President Obama endorsed this book! To mark this momentous occasion, Random House helpfully sent us a roll of stickers to press lovingly onto our stocPresident Obama endorsed this book! To mark this momentous occasion, Random House helpfully sent us a roll of stickers to press lovingly onto our stock’s covers. “‘Fascinating... A wonderful book.’ — President Barack Obama.” As these stickers make no mention of the title or author, I of course seized the opportunity to abscond with a half dozen or so. I plan to stick them on other books that strike my fancy, including, of course, my own—if the Blue Fairy ever comes along and makes it a Real Book.
My mind wandered over these assorted fantasies quite a bit while I was reading Netherland. It’s not a bad book, but it never grabbed me with anything like the vigor that had me snatching up those stickers. In many ways, it’s an update of The Great Gatsby to a post-9/11 world, but it lacks Gatsby’s passion. O’Neill is very clever in his reinvention of Fitzgerald’s story, making its modern version about immigration and race, and also cricket. I was intrigued by the dreams and exploits of Chuck Ramkissoon, but I found the narration of Hans cold and bland and at times even a bit turgid. Nick Carraway keeps himself at a remove, I suppose, but Fitzgerald’s lively prose sizzles while O’Neill’s staid, literary style failed to move me. Don’t get me wrong: I’m still glad I read this book. But while it engaged my brain, it failed to capture my heart....more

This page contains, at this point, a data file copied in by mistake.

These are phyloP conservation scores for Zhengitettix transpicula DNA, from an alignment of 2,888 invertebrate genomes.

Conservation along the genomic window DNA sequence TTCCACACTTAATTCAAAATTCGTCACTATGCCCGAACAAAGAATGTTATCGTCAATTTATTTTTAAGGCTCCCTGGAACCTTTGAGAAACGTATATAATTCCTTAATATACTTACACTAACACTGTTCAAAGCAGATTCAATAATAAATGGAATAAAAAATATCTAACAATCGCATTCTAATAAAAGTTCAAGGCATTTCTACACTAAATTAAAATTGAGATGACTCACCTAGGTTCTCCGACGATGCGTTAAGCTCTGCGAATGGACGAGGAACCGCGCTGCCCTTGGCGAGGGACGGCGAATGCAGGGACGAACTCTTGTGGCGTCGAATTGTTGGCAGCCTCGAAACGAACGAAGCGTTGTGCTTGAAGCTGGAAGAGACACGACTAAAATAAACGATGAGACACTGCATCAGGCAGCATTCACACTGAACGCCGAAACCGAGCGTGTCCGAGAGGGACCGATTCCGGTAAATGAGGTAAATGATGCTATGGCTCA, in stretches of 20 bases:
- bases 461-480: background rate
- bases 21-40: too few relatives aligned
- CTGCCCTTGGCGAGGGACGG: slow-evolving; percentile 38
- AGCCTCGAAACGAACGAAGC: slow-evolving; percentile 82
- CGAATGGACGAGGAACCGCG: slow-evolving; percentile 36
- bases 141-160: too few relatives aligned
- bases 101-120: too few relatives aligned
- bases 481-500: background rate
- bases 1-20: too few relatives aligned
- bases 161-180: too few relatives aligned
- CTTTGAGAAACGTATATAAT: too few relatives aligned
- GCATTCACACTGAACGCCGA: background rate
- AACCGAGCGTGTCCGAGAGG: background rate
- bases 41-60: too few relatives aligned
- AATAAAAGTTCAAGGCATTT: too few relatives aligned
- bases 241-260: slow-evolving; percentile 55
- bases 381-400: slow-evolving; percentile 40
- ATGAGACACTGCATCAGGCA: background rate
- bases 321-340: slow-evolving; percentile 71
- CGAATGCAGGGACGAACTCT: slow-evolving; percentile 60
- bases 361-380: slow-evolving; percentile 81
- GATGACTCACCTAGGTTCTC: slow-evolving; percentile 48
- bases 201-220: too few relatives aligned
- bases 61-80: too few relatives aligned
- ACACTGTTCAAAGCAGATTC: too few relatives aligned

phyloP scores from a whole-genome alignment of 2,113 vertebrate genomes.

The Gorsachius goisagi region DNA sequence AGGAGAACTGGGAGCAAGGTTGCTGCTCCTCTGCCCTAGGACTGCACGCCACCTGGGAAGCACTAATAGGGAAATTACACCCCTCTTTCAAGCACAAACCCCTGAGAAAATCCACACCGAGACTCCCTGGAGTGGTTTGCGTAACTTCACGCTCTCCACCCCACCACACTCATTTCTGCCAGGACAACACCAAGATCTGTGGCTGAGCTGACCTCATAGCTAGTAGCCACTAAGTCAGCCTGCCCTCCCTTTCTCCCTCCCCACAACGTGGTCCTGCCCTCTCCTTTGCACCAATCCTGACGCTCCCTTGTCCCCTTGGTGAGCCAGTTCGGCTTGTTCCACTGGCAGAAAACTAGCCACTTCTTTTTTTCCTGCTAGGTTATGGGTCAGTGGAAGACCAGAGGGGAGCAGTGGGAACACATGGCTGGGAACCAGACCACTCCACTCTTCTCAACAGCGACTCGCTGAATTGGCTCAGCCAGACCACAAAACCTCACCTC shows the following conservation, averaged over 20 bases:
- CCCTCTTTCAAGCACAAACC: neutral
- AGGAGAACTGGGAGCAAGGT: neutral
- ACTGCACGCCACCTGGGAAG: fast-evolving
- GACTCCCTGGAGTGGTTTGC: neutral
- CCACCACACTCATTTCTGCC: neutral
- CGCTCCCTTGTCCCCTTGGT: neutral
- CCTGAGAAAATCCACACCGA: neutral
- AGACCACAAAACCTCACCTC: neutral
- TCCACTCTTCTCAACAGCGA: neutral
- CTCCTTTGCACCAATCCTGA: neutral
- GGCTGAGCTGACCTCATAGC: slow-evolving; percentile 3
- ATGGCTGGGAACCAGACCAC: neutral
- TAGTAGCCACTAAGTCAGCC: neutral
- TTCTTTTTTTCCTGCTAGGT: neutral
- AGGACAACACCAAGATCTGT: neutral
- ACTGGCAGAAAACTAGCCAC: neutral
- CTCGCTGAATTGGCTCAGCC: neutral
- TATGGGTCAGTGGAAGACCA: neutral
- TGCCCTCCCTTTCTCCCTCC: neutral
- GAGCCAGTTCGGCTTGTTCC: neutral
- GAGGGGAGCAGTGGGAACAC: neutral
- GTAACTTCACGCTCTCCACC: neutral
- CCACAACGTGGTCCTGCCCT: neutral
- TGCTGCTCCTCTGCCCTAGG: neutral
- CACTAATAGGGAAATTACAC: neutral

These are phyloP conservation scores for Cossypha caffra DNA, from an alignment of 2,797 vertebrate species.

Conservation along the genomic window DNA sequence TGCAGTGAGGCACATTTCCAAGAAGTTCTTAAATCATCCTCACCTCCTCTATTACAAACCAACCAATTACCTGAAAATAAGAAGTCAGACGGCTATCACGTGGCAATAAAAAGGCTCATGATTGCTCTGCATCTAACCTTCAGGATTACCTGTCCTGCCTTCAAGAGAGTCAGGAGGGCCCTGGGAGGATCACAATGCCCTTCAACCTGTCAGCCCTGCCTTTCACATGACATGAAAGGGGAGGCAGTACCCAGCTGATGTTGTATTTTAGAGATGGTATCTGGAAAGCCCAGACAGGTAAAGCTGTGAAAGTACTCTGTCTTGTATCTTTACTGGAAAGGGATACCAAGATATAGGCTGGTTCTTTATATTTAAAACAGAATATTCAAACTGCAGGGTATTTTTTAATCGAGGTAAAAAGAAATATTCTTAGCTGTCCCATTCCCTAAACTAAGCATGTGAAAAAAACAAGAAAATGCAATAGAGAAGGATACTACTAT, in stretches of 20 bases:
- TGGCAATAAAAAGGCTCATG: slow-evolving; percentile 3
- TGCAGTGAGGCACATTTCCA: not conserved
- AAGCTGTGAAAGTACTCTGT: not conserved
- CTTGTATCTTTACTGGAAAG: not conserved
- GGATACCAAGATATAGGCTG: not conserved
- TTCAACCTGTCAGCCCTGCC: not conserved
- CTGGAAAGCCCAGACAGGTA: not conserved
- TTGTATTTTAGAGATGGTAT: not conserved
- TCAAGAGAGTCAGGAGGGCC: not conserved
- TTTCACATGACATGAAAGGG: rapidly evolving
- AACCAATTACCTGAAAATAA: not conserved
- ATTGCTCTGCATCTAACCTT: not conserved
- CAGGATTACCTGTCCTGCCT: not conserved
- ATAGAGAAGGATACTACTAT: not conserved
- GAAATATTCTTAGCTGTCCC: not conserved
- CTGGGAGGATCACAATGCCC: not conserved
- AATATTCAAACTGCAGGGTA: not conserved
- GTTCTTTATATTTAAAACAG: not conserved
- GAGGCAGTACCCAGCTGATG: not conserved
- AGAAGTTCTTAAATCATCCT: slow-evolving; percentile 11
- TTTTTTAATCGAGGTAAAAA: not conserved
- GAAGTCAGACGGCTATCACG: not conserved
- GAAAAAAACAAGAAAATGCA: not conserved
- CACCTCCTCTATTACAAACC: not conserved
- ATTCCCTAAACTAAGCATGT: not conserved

Reread. Jesus, what the fuck was I doing reading this when I was 16? If anything, it's more gruesome and fucked up than I remember. Nevertheless, it'sReread. Jesus, what the fuck was I doing reading this when I was 16? If anything, it's more gruesome and fucked up than I remember. Nevertheless, it's still really good. And the parallels between this and the current storyline on Supernatural are hilarious. I'd forgotten the seemingly obvious tidbit that Jesse calls Cassidy "Cass." Um. MOST AWKWARD CROSSOVER EVER.
Seriously, though, just like I don't actually want the Good Omens characters anywhere near SPN, I don't want the SPN characters anywhere near this 'verse. It is too perverse even for them. Some of this shit would make Alastair cry....more